Tool transformations

In tool use, humans have to consider the mapping between the bodily movements they execute and the effects (at the end of the tool or elsewhere in external space) that are produced by these movements. This mapping or “tool transformation” can either be quite transparent, for example when simple mechanical tools like a hammer are used, or it can be much less transparent, for example when humans use a computer mouse in order to produce desired effects on the computer screen.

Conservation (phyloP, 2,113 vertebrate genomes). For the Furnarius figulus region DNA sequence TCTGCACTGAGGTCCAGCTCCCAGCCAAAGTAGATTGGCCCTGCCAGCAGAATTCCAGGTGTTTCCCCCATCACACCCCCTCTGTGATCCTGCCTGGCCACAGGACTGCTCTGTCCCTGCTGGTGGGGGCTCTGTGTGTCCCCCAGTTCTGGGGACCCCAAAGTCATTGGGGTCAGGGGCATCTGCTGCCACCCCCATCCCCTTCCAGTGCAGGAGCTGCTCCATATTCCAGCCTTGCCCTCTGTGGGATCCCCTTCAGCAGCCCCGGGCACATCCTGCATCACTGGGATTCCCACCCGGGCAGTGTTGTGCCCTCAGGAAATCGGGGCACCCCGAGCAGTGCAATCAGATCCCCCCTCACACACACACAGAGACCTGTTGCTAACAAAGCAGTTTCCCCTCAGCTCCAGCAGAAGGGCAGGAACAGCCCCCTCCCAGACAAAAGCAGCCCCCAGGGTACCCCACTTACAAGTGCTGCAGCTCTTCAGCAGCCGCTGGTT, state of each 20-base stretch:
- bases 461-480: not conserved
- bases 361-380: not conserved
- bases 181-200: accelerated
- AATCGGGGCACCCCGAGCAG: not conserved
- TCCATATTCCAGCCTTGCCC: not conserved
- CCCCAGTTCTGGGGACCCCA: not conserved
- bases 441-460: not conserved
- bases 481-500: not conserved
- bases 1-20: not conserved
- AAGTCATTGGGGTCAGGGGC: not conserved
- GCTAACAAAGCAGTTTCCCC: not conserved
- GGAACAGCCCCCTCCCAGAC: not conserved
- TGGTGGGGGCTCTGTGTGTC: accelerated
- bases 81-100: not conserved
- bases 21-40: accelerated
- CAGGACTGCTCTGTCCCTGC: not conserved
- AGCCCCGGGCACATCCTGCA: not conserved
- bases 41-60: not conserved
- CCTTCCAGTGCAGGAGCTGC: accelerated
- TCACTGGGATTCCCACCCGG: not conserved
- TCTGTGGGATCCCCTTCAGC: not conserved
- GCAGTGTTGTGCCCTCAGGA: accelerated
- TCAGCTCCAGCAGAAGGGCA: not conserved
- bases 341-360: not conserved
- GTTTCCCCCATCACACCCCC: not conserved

The present project aims at investigating mechanisms and processes involved when humans use tools or acquire new mappings between their bodily movements and associated effects in external space. More specific questions concern the mechanisms of unimanual or bimanual coordination with tools or transformed feedback, sequence learning of transformed movements, the relationship between language and tool use, and mechanisms of switching between everyday tools.

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